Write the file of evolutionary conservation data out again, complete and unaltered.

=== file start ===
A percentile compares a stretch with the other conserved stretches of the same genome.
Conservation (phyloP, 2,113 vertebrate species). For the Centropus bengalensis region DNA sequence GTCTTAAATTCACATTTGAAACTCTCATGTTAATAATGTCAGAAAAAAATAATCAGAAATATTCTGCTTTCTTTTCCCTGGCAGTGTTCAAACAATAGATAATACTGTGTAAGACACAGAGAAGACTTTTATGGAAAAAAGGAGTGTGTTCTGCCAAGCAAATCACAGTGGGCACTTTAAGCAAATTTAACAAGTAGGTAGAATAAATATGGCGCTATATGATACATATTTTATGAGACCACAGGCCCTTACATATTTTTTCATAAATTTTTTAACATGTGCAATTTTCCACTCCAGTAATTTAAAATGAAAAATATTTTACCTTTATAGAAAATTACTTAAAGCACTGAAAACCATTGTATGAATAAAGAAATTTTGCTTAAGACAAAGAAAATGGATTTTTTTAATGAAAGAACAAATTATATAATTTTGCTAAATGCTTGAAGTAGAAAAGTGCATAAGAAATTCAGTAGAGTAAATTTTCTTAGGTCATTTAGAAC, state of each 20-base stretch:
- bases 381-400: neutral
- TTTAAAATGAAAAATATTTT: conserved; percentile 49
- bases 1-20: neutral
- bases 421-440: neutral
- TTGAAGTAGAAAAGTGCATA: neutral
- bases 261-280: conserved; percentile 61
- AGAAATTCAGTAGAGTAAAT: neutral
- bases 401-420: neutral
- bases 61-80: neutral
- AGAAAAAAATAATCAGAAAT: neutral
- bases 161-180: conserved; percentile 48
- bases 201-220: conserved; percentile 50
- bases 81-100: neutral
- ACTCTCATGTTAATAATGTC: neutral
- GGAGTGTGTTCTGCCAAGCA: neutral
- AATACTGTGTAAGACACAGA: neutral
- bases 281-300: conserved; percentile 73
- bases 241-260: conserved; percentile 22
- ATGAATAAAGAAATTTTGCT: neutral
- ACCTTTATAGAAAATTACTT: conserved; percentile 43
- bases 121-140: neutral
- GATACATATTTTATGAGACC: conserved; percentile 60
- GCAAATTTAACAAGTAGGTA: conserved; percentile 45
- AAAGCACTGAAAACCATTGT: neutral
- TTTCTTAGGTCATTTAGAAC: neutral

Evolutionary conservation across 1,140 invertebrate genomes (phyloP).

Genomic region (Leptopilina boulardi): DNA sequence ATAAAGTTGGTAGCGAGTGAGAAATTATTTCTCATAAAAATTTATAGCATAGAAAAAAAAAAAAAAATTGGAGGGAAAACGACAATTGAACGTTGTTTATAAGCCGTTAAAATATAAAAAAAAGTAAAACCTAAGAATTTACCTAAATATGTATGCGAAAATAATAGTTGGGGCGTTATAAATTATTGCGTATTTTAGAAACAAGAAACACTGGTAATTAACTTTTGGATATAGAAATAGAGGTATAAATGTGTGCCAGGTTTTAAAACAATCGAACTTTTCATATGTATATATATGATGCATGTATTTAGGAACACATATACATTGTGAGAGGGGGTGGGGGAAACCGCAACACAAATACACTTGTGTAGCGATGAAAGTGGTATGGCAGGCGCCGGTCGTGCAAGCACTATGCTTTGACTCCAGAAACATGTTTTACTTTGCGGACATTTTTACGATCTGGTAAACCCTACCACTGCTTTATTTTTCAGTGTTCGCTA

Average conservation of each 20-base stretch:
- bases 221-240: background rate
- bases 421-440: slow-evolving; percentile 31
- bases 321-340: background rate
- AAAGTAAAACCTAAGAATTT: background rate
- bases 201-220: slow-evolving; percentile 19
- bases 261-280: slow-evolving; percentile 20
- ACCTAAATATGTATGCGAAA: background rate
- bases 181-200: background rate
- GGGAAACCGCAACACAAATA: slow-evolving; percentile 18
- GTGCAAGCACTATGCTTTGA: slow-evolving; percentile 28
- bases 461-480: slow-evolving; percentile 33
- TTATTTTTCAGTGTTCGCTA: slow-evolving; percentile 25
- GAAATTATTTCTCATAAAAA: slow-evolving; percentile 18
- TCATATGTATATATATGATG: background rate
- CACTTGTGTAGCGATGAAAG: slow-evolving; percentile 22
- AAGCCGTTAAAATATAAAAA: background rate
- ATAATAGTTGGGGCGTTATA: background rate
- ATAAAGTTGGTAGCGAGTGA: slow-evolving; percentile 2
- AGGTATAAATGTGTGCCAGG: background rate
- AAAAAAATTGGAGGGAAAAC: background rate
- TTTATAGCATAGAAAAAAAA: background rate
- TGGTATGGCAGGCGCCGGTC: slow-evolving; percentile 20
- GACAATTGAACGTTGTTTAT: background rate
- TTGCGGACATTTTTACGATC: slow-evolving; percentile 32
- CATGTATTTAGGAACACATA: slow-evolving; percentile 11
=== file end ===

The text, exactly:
A percentile compares a stretch with the other conserved stretches of the same genome.
Conservation (phyloP, 2,113 vertebrate species). For the Centropus bengalensis region DNA sequence GTCTTAAATTCACATTTGAAACTCTCATGTTAATAATGTCAGAAAAAAATAATCAGAAATATTCTGCTTTCTTTTCCCTGGCAGTGTTCAAACAATAGATAATACTGTGTAAGACACAGAGAAGACTTTTATGGAAAAAAGGAGTGTGTTCTGCCAAGCAAATCACAGTGGGCACTTTAAGCAAATTTAACAAGTAGGTAGAATAAATATGGCGCTATATGATACATATTTTATGAGACCACAGGCCCTTACATATTTTTTCATAAATTTTTTAACATGTGCAATTTTCCACTCCAGTAATTTAAAATGAAAAATATTTTACCTTTATAGAAAATTACTTAAAGCACTGAAAACCATTGTATGAATAAAGAAATTTTGCTTAAGACAAAGAAAATGGATTTTTTTAATGAAAGAACAAATTATATAATTTTGCTAAATGCTTGAAGTAGAAAAGTGCATAAGAAATTCAGTAGAGTAAATTTTCTTAGGTCATTTAGAAC, state of each 20-base stretch:
- bases 381-400: neutral
- TTTAAAATGAAAAATATTTT: conserved; percentile 49
- bases 1-20: neutral
- bases 421-440: neutral
- TTGAAGTAGAAAAGTGCATA: neutral
- bases 261-280: conserved; percentile 61
- AGAAATTCAGTAGAGTAAAT: neutral
- bases 401-420: neutral
- bases 61-80: neutral
- AGAAAAAAATAATCAGAAAT: neutral
- bases 161-180: conserved; percentile 48
- bases 201-220: conserved; percentile 50
- bases 81-100: neutral
- ACTCTCATGTTAATAATGTC: neutral
- GGAGTGTGTTCTGCCAAGCA: neutral
- AATACTGTGTAAGACACAGA: neutral
- bases 281-300: conserved; percentile 73
- bases 241-260: conserved; percentile 22
- ATGAATAAAGAAATTTTGCT: neutral
- ACCTTTATAGAAAATTACTT: conserved; percentile 43
- bases 121-140: neutral
- GATACATATTTTATGAGACC: conserved; percentile 60
- GCAAATTTAACAAGTAGGTA: conserved; percentile 45
- AAAGCACTGAAAACCATTGT: neutral
- TTTCTTAGGTCATTTAGAAC: neutral

Evolutionary conservation across 1,140 invertebrate genomes (phyloP).

Genomic region (Leptopilina boulardi): DNA sequence ATAAAGTTGGTAGCGAGTGAGAAATTATTTCTCATAAAAATTTATAGCATAGAAAAAAAAAAAAAAATTGGAGGGAAAACGACAATTGAACGTTGTTTATAAGCCGTTAAAATATAAAAAAAAGTAAAACCTAAGAATTTACCTAAATATGTATGCGAAAATAATAGTTGGGGCGTTATAAATTATTGCGTATTTTAGAAACAAGAAACACTGGTAATTAACTTTTGGATATAGAAATAGAGGTATAAATGTGTGCCAGGTTTTAAAACAATCGAACTTTTCATATGTATATATATGATGCATGTATTTAGGAACACATATACATTGTGAGAGGGGGTGGGGGAAACCGCAACACAAATACACTTGTGTAGCGATGAAAGTGGTATGGCAGGCGCCGGTCGTGCAAGCACTATGCTTTGACTCCAGAAACATGTTTTACTTTGCGGACATTTTTACGATCTGGTAAACCCTACCACTGCTTTATTTTTCAGTGTTCGCTA

Average conservation of each 20-base stretch:
- bases 221-240: background rate
- bases 421-440: slow-evolving; percentile 31
- bases 321-340: background rate
- AAAGTAAAACCTAAGAATTT: background rate
- bases 201-220: slow-evolving; percentile 19
- bases 261-280: slow-evolving; percentile 20
- ACCTAAATATGTATGCGAAA: background rate
- bases 181-200: background rate
- GGGAAACCGCAACACAAATA: slow-evolving; percentile 18
- GTGCAAGCACTATGCTTTGA: slow-evolving; percentile 28
- bases 461-480: slow-evolving; percentile 33
- TTATTTTTCAGTGTTCGCTA: slow-evolving; percentile 25
- GAAATTATTTCTCATAAAAA: slow-evolving; percentile 18
- TCATATGTATATATATGATG: background rate
- CACTTGTGTAGCGATGAAAG: slow-evolving; percentile 22
- AAGCCGTTAAAATATAAAAA: background rate
- ATAATAGTTGGGGCGTTATA: background rate
- ATAAAGTTGGTAGCGAGTGA: slow-evolving; percentile 2
- AGGTATAAATGTGTGCCAGG: background rate
- AAAAAAATTGGAGGGAAAAC: background rate
- TTTATAGCATAGAAAAAAAA: background rate
- TGGTATGGCAGGCGCCGGTC: slow-evolving; percentile 20
- GACAATTGAACGTTGTTTAT: background rate
- TTGCGGACATTTTTACGATC: slow-evolving; percentile 32
- CATGTATTTAGGAACACATA: slow-evolving; percentile 11